BAGHDAD, Iraq (AP) – Iraqi legislation intended to resolve the politically charged question of distributing the country’s oil wealth is nearing completion, the chairman of a panel drafting the law said Saturday.

The distribution of oil revenues, the mainstay of Iraq’s economy, is at the heart of some of Iraq’s most contentious political issues, including the push by Shiite leaders to allow the oil-rich south of Iraq to set up a self-rule region a similar to a Kurdish one in the north.

“We have reached important agreements. I cannot put a timeframe on when it will be ready, but we are very keen on achieving that as soon as possible,” Deputy Prime Minister Barham Saleh, a Kurd who chairs the committee, said. “We hope that we will reach a comprehensive agreement that will enhance the oil sector and make oil a unifying factor to all Iraqis.”

He said, however, that key issues still need to be resolved, including “the administration of the oil sector, deals and contracts.”

Underlining the sensitivities involved, Nechirvan Barzani, the Kurdish region’s prime minister, said Thursday that talks he held with the Baghdad government this month failed to produce an agreement on his demands for control of oil resources in the region.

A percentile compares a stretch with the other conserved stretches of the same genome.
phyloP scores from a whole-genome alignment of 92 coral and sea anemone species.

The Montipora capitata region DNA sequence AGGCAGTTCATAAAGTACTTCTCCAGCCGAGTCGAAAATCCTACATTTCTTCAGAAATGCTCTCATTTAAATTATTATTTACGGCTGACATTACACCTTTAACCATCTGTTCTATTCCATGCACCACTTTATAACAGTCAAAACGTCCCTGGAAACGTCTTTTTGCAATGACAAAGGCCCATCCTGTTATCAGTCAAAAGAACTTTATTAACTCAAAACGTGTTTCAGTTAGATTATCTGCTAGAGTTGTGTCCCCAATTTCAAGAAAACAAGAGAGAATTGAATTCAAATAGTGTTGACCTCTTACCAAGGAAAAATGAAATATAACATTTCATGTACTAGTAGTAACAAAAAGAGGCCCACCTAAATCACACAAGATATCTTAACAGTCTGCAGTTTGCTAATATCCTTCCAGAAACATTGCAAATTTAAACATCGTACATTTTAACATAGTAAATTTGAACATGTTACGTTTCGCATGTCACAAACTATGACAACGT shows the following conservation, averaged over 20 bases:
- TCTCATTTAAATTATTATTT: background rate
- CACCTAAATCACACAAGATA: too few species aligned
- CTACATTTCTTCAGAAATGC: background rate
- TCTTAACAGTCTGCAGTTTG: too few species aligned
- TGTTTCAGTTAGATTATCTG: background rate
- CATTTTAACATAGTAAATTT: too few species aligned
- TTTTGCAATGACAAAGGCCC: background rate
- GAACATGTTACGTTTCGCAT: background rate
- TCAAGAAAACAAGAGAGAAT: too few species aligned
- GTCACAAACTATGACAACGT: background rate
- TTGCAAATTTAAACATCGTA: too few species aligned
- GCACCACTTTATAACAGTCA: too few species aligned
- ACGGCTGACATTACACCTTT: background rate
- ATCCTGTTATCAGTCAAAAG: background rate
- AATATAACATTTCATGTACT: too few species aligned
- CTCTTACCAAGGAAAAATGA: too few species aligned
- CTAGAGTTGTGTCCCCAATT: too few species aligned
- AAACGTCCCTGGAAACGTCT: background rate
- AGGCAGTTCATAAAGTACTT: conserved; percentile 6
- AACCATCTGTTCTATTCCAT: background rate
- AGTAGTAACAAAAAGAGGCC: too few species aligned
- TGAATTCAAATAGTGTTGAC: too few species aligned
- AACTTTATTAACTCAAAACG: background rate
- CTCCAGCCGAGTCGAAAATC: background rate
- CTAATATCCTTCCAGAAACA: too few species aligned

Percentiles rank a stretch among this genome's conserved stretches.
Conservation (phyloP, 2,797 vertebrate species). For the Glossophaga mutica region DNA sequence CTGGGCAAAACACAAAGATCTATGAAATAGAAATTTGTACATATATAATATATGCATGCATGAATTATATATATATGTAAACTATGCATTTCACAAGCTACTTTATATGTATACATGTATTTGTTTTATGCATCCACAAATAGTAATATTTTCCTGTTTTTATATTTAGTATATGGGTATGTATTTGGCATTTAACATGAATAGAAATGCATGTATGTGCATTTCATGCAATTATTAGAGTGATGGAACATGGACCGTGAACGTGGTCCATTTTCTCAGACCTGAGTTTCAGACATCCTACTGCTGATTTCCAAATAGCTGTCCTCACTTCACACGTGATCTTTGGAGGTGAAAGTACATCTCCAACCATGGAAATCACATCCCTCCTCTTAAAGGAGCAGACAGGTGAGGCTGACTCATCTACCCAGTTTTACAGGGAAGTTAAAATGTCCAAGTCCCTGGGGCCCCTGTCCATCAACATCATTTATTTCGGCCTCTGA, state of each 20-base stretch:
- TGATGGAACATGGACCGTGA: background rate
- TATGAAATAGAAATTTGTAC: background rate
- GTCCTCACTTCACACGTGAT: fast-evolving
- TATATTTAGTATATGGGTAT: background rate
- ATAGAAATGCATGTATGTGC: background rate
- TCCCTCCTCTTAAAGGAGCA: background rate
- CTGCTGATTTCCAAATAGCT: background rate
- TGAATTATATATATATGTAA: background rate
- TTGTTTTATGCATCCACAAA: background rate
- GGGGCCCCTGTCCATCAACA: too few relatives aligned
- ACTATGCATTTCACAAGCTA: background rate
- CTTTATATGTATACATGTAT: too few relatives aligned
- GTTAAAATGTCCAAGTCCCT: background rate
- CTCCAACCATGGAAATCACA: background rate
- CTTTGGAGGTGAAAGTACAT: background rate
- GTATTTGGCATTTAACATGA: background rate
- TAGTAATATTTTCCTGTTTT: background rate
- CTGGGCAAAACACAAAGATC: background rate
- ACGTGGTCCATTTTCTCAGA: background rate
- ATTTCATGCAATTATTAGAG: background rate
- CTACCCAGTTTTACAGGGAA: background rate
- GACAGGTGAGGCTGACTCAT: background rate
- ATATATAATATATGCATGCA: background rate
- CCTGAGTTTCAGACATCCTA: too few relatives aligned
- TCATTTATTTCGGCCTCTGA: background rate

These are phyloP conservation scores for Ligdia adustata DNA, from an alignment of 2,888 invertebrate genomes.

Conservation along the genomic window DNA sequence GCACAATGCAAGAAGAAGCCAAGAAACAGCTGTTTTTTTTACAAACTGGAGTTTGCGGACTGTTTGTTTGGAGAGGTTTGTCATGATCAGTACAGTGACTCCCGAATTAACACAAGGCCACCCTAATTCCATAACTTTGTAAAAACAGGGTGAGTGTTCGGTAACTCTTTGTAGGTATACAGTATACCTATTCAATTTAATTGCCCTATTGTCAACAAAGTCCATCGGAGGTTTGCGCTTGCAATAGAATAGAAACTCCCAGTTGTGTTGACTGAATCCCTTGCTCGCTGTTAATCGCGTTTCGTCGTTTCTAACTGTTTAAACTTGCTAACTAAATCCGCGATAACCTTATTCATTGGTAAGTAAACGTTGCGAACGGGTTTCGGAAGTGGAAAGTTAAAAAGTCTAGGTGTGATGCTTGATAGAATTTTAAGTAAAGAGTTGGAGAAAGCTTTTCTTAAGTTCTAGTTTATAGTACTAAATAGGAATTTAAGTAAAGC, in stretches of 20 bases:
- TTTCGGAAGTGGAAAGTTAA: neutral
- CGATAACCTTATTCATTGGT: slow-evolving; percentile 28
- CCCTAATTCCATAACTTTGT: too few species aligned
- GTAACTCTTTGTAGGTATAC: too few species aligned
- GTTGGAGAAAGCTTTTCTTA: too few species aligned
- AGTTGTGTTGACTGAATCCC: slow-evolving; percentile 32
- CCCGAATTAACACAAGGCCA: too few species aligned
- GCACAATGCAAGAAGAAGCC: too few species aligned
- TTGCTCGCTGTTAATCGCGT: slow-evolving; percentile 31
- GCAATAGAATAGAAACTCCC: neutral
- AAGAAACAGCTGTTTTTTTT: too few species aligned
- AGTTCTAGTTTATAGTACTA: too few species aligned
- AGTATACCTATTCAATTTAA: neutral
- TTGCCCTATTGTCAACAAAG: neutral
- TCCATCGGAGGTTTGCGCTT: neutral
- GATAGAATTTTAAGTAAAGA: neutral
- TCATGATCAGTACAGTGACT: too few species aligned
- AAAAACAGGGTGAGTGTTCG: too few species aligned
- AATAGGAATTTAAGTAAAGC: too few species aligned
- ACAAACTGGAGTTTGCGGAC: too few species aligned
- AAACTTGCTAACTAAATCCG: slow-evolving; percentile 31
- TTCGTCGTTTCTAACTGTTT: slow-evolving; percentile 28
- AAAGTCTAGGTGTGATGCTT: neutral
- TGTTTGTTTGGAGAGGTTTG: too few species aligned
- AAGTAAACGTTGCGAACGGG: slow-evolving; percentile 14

“We demand that the signing of contracts to develop oil fields in Kurdistan should be handled by the Kurdistan region,” he said, according to Dow Jones Newswires.

Iraq is believed to produce around 2.2 million barrels of oil a day and exports about 1.5 million, well below prewar levels. Insurgent attacks have frequently targeted oil facilities and pipelines, disrupting exports and disrupting efforts to modernize the industry.

The Iraq Study Group recommended that the U.S. government work with Iraqis to come up with a clear, legal framework for oil investment. It also suggested that the U.S. military work with Iraqi and private security forces to protect oil facilities.

Oil Ministry Spokesman Assem Jihad said the government hoped that the oil legislation would encourage foreign investment in the oil sector, which has struggled since the imposition of sweeping U.N. sanctions on Iraq following its 1990 invasion of Kuwait. The measure must be approved by the Cabinet and parliament.

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